Video

Video CERN Accelerator Back in Business

The long upgrade of the Large Hadron Collider is over. The scientific instrument responsible for the discovery of the Higgs boson -- the so-called "God particle" -- is being brought up to speed in time for this month's 60th anniversary of the European Organization for Nuclear Research, known by its French acronym CERN. Physicists hope the accelerator will help them uncover more secrets about the origins of the universe. VOA’s George Putic reports.
Video

Video Whaling Summit Votes to Uphold Ban on Japan Whale Hunt

The International Whaling Commission, meeting in Slovenia, has voted to uphold a court ruling banning Japan from hunting whales in the Antarctic Ocean. Conservationists hailed the ruling as a victory, but Tokyo says it will submit revised plans for a whale hunt in 2015. Henry Ridgwell reports from London.
Video

Video Russian Economy Reeling After New Western Sanctions

A new wave of Western sanctions is hitting Russia’s economy hard. State-owned energy firms continue to bleed profits and Russia’s national currency plunged to a new low this week after the U.S. and the European Union announced new sanctions to punish Russia's aggressive stance in eastern Ukraine. But as Mil Arcega reports, the sanctions could also prove costly for European and American companies.
Video

Video Belgian Researchers Discover Way to Block Cancer Metastasis

Cancer remains one of the deadliest diseases, despite many new methods to combat it. Modern medicine has treatments to prevent the growth of primary tumor cells. But most cancer deaths are caused by metastasis, the stage when primary tumor cells change and move to other parts of the body. A team of Belgian scientists says it has found a way to prevent that process. Zlatica Hoke has more.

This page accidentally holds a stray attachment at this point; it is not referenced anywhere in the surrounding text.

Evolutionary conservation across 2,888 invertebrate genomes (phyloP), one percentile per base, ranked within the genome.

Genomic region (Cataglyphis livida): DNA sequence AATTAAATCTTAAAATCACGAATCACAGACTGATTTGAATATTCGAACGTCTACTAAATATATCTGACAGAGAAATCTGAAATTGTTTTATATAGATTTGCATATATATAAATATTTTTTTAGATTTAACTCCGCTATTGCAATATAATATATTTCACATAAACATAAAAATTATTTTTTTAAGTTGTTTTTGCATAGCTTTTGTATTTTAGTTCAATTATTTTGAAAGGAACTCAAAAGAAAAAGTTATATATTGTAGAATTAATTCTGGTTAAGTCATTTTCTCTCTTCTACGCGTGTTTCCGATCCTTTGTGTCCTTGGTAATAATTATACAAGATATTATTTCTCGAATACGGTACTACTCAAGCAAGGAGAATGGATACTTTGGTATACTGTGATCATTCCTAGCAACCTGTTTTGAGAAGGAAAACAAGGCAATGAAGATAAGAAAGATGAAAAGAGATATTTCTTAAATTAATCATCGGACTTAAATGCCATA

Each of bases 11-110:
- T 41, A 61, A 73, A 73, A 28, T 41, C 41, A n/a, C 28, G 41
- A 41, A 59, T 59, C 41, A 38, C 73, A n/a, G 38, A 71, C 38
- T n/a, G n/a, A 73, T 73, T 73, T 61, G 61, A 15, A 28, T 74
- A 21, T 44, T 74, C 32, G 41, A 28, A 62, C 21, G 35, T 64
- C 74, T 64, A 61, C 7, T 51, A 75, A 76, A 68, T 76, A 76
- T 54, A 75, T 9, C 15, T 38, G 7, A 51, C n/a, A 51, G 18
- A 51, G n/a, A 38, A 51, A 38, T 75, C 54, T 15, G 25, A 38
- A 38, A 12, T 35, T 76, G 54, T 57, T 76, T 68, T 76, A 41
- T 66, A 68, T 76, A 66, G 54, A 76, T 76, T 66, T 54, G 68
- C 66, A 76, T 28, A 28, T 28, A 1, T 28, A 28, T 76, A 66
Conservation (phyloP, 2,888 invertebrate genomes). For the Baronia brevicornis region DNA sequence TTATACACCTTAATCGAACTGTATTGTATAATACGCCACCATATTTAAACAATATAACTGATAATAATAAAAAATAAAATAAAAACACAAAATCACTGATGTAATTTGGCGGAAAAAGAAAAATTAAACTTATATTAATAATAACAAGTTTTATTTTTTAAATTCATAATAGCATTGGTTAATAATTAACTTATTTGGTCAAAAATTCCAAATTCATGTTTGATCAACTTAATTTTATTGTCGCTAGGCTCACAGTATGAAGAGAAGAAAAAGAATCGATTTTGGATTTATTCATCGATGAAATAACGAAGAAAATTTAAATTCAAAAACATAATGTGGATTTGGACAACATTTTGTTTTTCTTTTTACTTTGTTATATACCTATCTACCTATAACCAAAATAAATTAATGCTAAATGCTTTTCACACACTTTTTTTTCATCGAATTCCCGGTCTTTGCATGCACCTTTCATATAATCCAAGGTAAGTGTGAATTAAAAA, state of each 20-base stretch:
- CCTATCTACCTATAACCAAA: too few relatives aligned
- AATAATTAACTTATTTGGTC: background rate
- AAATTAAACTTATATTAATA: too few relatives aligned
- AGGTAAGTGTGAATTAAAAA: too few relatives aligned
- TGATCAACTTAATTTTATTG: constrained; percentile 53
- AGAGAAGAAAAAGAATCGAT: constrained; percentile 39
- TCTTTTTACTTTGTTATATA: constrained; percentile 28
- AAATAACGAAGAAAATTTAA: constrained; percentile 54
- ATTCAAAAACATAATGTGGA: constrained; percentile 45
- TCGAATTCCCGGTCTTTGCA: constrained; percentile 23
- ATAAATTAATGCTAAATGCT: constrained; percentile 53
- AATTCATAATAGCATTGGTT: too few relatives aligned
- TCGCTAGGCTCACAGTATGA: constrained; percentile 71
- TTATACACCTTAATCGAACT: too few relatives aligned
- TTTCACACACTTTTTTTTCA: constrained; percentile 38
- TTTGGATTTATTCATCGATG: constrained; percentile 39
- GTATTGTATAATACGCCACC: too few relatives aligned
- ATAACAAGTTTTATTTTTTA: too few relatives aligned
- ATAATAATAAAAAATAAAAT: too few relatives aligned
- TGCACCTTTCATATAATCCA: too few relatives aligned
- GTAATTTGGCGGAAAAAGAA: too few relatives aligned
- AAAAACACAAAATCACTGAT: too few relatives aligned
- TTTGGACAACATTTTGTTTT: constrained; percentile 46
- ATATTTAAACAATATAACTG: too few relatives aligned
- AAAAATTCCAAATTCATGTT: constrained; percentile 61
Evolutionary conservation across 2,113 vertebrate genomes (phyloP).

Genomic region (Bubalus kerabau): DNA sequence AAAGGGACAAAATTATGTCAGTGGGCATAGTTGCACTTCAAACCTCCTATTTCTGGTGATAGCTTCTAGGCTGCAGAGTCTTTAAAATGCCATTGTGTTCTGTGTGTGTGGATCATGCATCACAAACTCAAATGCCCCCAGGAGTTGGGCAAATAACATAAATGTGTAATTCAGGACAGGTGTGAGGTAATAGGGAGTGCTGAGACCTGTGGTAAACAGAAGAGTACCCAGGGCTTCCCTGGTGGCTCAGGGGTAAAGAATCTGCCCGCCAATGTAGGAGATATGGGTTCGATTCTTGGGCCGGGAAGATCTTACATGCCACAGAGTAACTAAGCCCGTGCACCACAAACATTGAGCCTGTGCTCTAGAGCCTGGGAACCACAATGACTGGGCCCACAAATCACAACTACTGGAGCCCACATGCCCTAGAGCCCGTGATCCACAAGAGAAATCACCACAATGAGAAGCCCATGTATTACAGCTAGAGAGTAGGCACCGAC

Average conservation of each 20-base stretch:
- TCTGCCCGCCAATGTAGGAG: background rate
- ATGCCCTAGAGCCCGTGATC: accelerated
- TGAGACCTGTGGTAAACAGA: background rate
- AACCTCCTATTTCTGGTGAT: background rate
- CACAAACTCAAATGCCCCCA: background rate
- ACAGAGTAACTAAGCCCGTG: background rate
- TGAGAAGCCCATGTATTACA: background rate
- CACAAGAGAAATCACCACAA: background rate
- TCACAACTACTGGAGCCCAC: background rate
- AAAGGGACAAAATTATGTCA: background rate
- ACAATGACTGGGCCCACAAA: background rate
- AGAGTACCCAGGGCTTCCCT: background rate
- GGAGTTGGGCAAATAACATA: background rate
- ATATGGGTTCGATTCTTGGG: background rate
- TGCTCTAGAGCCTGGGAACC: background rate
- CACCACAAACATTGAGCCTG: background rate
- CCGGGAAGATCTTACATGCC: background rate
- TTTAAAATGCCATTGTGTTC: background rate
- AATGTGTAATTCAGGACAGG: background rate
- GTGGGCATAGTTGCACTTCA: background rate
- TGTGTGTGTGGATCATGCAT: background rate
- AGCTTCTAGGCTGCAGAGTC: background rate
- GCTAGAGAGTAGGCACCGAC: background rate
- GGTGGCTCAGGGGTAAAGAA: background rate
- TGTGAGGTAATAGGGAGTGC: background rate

Video

Video Mogadishu's Flood of Foreign Workers Leaves Somalis Out of Work

Unemployment and conflict has forced many young Somalians out of the country in search of a better life. But a newfound stability in the once-lawless nation has created hope — and jobs — which, some say, are too often being filled by foreigners. Abdulaziz Billow reports from Mogadishu.
Video

Video A Dinosaur Fit for Land and Water

Residents and tourists in Washington D.C. can now examine a life-size replica of an unusual dinosaur that lived almost a hundred million years ago in northern Africa. Scientists say studying the behemoth named Spinosaurus helps them better understand how some prehistoric animals adapted to life on land and in water. The Spinosaurus replica is on display at the National Geographic museum. VOA’s George Putic has more.
Video

Video Iraqi Kurdistan Church Helps Christian Children Cope find shelter in churches in the Kurdish capital, Irbil

In the past six weeks, tens of thousands of Iraqi Christians have been forced to flee their homes by Islamic State militants and find shelter in churches in the Kurdish capital, Irbil. Despite U.S. airstrikes in the region, the prospect of people returning home is still very low and concerns are starting to grow over the impact this is having on the displaced youth. Sebastian Meyer reports from Irbil on how one church is coping.
Video

Video NASA Picks Boeing, SpaceX to Carry Astronauts Into Space

The U.S. space agency, NASA, has chosen Boeing and SpaceX companies to build the next generation of spacecraft that will carry U.S. astronauts to the International Space Station by the year 2017. The deal with private industry enables NASA to end its dependence on Russia to send space crews into low Earth orbit and back. Zlatica Hoke has more.
Video

Video Future of Ukrainian Former President's Estate Uncertain

More than six months after Ukraine's former President Viktor Yanukovych fled revolution to Russia, authorities have yet to gain control of his palatial estate. Protesters occupy the grounds and opened it to tourists but they are also refusing to turn it over to the state. VOA's Daniel Schearf reports from Mezhigirya, just north of Kyiv.


Carnage and mayhem are part of daily life in northern Nigeria, the result of a terror campaign by the Islamist group Boko Haram. Fears are growing that Nigeria’s government may not know how to counter it, and may be making things worse. More

AppleAndroid